Wednesday, January 23, 2013

Devcloud Image Customization

Having recently worked on ProActive Cloudstack integration, I would like to share some challenges I faced and some tools that helped me. We present you a short video showing dynamic nodes deployment on a Cloudstack infrastructure.

Cloudstack is an open source cloud platform to build public, private or hybrid clouds. It offers a VirtualBox image, called DevCloud, that allows running a (virtual) cloud on a local machine without requiring a physical infrastructure. It basically consists of a Xen host virtual machine that will spawn Xen virtual machines as you create Cloudstack instances.

During the integration of Cloudstack with ProActive one of the challenges was to build a template allowing us to spawn instances that run as ProActive nodes. Consequently you are able to create elastic ProActive NodeSources that can grow more compute resources required. DevCloud comes with a lightweight ttyLinux template that is well suited to run several Cloudstack instances on your development machine. As ProActive requires only Java to run, I just needed to install it, unpack ProActive installation and create a boot script that would launch the ProActive node.

Being familiar with Debian based distribution, I first tried to create a template from an ISO image but then moved back on using the ttyLinux template as I hit issues regarding virtualization. It seems quite hard to create a new template using an ISO image on a paravirtualized Xen server. The ttyLinux template image comes with a disk of 50 MB only, so the JRE itself would not fit on it. The image is using VHD format and it seems quite hard to find useful information on the internet on how to work with. Here is how I managed to resize, mount and edit the image:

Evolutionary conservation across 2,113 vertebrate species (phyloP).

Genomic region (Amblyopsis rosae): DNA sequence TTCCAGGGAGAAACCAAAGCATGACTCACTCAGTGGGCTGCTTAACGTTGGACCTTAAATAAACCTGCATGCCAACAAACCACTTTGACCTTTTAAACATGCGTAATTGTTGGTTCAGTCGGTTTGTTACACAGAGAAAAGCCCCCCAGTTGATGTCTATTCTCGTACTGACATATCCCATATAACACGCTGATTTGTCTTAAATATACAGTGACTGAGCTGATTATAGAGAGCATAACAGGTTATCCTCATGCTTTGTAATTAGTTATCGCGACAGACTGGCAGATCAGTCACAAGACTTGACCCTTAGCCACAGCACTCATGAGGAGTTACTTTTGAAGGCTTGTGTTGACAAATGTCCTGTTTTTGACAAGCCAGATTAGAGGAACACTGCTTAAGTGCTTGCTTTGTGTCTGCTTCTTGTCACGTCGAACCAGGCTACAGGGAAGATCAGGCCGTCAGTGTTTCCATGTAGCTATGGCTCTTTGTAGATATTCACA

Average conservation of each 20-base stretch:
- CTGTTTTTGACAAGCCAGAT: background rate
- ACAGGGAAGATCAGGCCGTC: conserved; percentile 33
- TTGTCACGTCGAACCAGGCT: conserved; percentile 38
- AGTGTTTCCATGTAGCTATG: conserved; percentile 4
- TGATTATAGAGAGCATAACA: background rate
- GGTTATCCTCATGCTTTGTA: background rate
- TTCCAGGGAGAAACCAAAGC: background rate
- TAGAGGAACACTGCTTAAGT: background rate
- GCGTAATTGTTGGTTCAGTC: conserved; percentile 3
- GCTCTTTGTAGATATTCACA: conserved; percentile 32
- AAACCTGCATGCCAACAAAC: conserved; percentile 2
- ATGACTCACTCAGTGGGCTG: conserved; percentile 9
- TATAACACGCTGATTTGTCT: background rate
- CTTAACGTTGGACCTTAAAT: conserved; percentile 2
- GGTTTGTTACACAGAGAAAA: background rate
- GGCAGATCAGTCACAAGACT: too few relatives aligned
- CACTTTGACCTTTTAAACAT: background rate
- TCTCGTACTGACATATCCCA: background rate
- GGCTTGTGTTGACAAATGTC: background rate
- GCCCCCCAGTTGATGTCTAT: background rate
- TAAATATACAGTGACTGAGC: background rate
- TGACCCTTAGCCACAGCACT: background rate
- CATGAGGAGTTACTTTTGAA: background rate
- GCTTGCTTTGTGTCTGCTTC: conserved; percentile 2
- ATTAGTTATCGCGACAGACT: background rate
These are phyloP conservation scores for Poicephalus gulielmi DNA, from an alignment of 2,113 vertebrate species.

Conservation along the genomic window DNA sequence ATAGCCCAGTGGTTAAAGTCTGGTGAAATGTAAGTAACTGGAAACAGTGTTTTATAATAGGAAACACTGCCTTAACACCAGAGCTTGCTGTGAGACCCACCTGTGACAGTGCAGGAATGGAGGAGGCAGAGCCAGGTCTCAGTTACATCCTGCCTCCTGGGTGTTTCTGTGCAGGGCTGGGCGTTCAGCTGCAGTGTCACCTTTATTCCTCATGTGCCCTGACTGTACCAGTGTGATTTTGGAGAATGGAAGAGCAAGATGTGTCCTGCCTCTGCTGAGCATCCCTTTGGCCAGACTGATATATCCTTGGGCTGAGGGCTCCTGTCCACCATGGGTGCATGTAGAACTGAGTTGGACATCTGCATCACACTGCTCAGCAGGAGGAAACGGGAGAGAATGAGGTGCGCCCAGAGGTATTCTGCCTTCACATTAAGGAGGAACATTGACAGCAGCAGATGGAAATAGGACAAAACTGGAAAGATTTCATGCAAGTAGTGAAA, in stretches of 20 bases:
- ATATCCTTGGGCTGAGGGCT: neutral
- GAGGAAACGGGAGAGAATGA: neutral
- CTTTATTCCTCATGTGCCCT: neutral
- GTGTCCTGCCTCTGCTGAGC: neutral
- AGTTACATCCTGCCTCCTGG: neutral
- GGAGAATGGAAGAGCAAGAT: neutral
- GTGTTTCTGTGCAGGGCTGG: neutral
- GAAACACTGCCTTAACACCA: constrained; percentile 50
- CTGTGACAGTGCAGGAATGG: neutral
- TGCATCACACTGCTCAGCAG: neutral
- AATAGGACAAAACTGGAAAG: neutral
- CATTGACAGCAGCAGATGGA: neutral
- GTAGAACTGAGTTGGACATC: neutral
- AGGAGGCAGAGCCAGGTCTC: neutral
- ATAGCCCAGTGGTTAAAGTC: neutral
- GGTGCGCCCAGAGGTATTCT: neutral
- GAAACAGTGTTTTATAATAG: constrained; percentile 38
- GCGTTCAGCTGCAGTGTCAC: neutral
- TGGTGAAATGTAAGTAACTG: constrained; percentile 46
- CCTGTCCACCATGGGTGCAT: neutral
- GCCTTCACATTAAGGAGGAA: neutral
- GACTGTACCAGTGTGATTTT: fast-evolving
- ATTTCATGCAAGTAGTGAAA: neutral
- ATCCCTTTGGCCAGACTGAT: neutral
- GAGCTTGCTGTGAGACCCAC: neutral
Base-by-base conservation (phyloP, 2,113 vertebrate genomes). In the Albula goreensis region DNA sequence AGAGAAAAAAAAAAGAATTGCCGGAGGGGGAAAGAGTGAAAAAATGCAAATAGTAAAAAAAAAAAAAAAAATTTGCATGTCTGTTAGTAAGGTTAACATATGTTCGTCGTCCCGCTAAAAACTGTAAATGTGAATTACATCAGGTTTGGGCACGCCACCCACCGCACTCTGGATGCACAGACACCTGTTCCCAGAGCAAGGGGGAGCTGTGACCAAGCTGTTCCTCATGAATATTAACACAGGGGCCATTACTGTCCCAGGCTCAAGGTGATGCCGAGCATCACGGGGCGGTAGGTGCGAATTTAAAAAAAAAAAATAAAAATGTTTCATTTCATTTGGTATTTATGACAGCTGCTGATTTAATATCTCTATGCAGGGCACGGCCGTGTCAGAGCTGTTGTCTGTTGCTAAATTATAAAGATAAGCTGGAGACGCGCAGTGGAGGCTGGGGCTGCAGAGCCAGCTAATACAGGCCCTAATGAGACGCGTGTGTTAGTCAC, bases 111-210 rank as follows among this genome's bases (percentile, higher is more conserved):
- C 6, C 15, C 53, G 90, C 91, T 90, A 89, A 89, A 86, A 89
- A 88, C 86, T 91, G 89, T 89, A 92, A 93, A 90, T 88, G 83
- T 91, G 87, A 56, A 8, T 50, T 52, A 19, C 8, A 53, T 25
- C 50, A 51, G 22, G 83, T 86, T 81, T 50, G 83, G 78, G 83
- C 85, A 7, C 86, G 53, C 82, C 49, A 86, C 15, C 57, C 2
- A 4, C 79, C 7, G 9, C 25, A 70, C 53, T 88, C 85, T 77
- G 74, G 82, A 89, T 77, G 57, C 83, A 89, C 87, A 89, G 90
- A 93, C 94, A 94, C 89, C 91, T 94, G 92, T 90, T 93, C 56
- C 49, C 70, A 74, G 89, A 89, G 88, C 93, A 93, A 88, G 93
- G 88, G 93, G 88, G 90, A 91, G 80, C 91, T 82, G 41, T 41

• All operations were performed on the DevCloud virtual machine as it has all the required tools installed.
  • You can download the ttyLinux image from the Cloudstack web interface
  • First, we start by expanding the VHD image
    • vhd-util resize -n ttyLinux.vhd  -s 500 -j log.log
      • size is in MB
  • Now we need to expand the partition size otherwise the ttyLinux running with this template will not see the extra space
    • It can be done by attaching the VHD image as a device with blktap
device=$(tap-ctl allocate)

spawn=$(tap-ctl spawn)
pid=${spawn#tapdisk spawned with pid }

tap-ctl attach -p $pid -m $deviceid
tap-ctl open -p $pid -m $deviceid -a vhd:ABSOLUTE_PATH_TO_VHD_IMAGE

  • A new device has been created under /dev/xen/blktap-2/, called tapdev (followed by the device id, let’s assume tapdev4), to check if it exists we can use fdisk
    • fdisk -l /dev/xen/blktap-2/tapdev$deviceid
  • resize2fs can now be used to resize the partition
    • resize2fs /dev/xen/blktap-2/tapdev4 1G
      • here we expand the partition to 1 gigabytes
      • a filesystem check might be required (fsck), it is ok to run it
  • Next are the commands to destroy the device properly
    • $pid and $deviceid are the values use when creating the device
tap-ctl close -m $deviceid -p $pid
tap-ctl detach -m $deviceid -p $pid
tap-ctl free -m $deviceid

Since the VHD image is present as a device, we can mount it and directly edit files on it.
  • To mount the device
    • mount /dev/xen/blktap-2/tapdev4 mounted_image/
  • For my needs, I copied Java and ProActive and created a boot script that runs a ProActive node
  • To un mount the device
    • umount mounted_image/

Installing the template in Cloudstack is just a matter of uploading the image file using the web client. As it requires downloading a file from a HTTP URL, "python -m SimpleHTTPServer 80" comes handy to expose local files on port 80.

We have now a custom made VHD image ready to use with Cloudstack!